Related:  LG investigates Smart TV ‘unauthorised spying’ claim + Most smart TVs are tracking you — Vizio just got caught + Smart TV company Vizio was fined $2.2 million for tracking what customers watched without permission + WikiLeaks Adds to Samsung Headaches With Claims of Spying TVs + Vault 7: CIA Hacking Tools Revealed + What Your Computer Could be Doing to Your Face + Why is Huawei banned in the USA?


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The Empty Page

 There was an empty page in my diary and its emptiness disturbed me.  Poor page, I thought, it must feel lonely.  So I decided to fill it up.

I was thinking about that page while riding the tram one afternoon. Because of the traffic, my tram stopped as did a tram coming from the opposite direction.  Looking out the window, I could see people in the other tram looking out the window, too. We scrutinized one another until both trams began to move and off  we were never to see one another again, the temporary snapshot gone forever. Trams, trains, and buses provide us with so many transient moments to reflect upon.

they shared a fleeting moment

In Agatha Christie’s “4.50 from Paddington”,  such a fleeting moment occurs for Mrs. McGillicuddy who’s travelling by train to visit our friend, Jane Marple. At a certain point, a parallel train going in the opposite direction passes. Mrs. McGillicuddy gives a quick glance at the passing train and unexpectedly witnesses a man strangling a woman. She reports it to the ticket controller who, because she is an elderly female,  doesn’t take her seriously.  But luckily Miss Marple does and proves that Mrs. McGillicuddy really had seen a murder take place.

He Strangled Her On The Train

Advice: when looking out a window, be prepared for what you’ll see.

they rode the bus to Chapultepec

Amacord.  Around 1936 I was on the bus to Chapultepec with Malcolm Lowry.  We were both startled when the bus came to an abrupt halt.  Looking out the window, we could see the body of a man on the side of the road. Not knowing whether or not he was dead or alive, we got off the bus thinking we could help but were told brusquely that Good Samaritans were not wanted. As we were being bullied, a petty thief pocketed the few coins near the victim and used them to buy a bus ticket. Then  the police came and shouted  váyanse de aquí (get out of here)!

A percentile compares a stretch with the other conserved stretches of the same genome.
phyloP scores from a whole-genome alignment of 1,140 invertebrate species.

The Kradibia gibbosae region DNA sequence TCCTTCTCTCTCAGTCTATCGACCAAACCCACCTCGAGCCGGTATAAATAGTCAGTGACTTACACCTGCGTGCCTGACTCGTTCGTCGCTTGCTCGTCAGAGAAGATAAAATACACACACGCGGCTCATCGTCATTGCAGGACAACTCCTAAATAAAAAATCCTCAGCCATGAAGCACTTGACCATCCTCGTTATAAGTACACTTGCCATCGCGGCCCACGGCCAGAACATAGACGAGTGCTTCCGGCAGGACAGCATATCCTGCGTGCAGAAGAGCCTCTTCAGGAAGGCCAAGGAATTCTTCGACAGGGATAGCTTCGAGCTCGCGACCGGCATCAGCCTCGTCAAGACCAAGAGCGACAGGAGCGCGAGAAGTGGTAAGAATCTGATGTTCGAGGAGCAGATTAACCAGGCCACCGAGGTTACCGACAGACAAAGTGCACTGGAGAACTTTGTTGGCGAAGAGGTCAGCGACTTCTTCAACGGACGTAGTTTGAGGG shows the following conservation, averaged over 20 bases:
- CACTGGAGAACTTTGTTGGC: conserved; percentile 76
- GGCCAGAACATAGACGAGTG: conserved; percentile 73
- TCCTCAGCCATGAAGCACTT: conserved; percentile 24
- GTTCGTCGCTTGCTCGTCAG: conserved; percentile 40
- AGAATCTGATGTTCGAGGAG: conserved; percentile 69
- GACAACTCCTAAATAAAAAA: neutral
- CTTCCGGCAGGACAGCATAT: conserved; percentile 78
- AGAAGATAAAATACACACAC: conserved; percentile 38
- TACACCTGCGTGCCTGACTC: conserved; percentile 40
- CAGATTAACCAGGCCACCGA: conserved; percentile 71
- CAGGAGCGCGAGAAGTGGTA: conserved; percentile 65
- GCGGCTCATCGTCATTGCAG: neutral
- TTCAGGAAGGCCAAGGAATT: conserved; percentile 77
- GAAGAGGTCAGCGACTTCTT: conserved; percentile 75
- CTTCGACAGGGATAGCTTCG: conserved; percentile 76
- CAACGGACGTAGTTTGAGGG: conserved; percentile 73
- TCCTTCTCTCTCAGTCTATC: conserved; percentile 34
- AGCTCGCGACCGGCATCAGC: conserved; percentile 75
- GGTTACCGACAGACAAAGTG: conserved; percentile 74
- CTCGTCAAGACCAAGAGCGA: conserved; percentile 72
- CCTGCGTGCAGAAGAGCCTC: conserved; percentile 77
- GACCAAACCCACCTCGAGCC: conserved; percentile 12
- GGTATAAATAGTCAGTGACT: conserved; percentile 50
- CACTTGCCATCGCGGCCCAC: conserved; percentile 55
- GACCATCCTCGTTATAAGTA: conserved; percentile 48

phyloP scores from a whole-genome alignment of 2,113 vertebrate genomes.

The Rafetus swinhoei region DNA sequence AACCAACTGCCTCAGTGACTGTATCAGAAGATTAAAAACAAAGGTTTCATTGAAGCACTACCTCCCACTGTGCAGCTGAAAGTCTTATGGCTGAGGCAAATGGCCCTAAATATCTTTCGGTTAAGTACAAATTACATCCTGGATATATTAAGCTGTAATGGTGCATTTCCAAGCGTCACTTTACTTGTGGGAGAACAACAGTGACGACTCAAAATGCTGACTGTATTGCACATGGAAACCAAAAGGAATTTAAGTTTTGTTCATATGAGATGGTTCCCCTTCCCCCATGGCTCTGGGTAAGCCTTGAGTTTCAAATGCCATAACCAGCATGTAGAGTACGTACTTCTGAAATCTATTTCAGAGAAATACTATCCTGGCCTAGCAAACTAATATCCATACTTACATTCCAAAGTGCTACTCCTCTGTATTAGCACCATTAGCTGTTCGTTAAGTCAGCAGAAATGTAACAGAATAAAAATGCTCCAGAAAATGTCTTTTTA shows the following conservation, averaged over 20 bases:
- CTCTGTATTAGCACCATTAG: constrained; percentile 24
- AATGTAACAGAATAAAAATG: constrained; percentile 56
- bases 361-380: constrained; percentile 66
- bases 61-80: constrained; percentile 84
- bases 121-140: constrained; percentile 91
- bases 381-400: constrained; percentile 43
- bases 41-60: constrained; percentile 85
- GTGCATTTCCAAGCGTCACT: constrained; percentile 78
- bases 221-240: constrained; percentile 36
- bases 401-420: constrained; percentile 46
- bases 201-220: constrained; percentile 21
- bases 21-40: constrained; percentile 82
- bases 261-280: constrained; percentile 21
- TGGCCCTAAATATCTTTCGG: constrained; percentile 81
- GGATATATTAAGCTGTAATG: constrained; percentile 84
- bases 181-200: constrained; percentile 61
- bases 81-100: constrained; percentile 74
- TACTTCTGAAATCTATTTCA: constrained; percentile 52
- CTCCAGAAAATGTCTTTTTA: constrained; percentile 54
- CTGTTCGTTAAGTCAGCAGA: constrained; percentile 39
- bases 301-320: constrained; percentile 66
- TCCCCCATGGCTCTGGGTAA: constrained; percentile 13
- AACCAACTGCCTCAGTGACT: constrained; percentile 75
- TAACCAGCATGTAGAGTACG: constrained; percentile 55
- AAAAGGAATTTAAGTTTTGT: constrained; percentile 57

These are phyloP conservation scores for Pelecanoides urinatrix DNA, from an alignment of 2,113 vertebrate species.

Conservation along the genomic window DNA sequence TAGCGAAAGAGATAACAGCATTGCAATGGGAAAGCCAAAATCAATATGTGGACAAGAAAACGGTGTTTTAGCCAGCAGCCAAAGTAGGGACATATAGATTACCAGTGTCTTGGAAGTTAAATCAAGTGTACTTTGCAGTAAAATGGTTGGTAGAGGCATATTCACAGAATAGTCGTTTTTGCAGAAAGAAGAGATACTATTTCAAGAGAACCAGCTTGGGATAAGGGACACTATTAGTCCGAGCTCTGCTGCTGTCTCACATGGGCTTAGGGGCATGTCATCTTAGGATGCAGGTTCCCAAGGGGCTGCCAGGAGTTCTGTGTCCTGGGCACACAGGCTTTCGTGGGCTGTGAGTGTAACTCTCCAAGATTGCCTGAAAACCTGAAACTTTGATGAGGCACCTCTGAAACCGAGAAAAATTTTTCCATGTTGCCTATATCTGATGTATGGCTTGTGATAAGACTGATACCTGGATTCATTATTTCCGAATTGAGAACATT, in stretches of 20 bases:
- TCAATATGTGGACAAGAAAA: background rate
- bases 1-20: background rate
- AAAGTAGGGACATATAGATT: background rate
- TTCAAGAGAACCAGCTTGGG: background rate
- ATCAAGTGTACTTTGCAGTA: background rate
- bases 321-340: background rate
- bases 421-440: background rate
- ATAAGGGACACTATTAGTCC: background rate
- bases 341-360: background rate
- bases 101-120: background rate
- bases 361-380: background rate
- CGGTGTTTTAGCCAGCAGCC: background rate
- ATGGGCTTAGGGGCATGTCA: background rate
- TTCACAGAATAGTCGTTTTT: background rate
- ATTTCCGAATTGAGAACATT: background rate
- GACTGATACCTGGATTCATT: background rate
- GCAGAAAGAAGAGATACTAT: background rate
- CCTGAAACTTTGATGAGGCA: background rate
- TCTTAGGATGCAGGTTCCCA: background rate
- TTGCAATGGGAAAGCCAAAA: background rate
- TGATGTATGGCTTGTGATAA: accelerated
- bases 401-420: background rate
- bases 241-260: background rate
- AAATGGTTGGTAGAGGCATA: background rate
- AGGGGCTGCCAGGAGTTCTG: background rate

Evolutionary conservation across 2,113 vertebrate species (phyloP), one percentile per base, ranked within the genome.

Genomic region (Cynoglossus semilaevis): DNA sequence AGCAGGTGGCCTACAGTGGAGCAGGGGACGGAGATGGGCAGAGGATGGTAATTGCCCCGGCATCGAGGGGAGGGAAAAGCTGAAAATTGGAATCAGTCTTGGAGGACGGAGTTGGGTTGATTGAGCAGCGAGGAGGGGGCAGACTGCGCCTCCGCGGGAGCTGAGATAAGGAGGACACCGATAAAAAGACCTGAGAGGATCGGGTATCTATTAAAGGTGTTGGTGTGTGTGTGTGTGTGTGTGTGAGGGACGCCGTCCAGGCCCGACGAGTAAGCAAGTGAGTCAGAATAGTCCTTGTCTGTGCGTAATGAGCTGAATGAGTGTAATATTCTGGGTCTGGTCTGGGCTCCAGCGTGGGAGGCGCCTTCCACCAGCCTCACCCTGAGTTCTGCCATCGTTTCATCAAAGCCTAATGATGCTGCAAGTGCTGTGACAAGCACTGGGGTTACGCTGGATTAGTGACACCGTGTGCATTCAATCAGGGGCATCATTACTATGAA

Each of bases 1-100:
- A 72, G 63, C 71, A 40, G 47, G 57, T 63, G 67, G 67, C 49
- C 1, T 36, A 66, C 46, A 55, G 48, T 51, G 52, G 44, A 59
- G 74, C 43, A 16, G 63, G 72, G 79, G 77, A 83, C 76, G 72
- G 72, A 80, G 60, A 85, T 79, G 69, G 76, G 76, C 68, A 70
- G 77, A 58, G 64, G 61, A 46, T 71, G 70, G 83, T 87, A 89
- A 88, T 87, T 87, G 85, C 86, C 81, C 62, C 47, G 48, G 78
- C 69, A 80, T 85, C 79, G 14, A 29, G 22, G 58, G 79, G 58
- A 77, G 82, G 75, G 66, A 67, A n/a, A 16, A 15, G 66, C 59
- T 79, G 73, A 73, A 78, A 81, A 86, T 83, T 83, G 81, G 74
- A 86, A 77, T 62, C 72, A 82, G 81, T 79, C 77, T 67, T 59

they stared at his motionless body

Back on the bus, Malcolm and I sat in silence. That’s the way men are.  When women really feel the need to talk, men become hermetic. So, while Malcolm was taking swigs from his little flask of tequila, I mentally started filling in my diary’s blank page.

Even though Malcolm and I and everyone else  on the bus had seen the same thing, our perceptions of the event were all different. Because reality is something  very personal.

In 1902, Einstein began working at the patent office in Bern. And it was thanks to the train station  across the street from his office that he began to formulate his theory of relativity.

not all motion goes in the same direction

I first met Albert in the park where we both used to take walks.  Like most great men, he was very talkative about himself and his theories.  It was only because Albert was so simpatico that I would pretend to listen to him as we strolled together.  But to be honest,  I didn’t understand much of what he said. Plus it doesn’t take a genius to know that everything is relative. Nevertheless, some ideas were more intriguing than others.  For example, after daily observation, he noticed that  every train track had its own clock just as every observer has their own way of measuring elapsed time. Like the time it takes to wash dishes isn’t measured in the same way that it is for dancing a cumbia.

stillness doesn’t mean motionless

One day when I was feeling a bit down, I confided to Albert that sometimes I felt my life was too static.  Don’t worry, he said, your life is always in motion because, even though you feel you’re not moving, the earth you live on is. When the earth moves, so do you.

As for my diary page, the idea that it was blank was simply relative to the page next to it. Problem solved, it was time to move on.


(from The Diary of Luz Corazzini, Cynthia Korzekwa ©)

Related: The 100 best novels: No 68 – Under the Volcano by Malcolm Lowry (1947) + Under The Volcano 1984 Trailer + Volcano: An Inquiry into the Life and Death of Malcolm Lowry + note: “Under the Volcano” was written as a short story in 1936 then rewritten again years later as a novel +  Relativity Train + Theory of relativity explained in 7 mins video + Simple Relativity – Understanding Einstein’s Special Theory of Relativity + Einstein,  Seven years a “cobbler”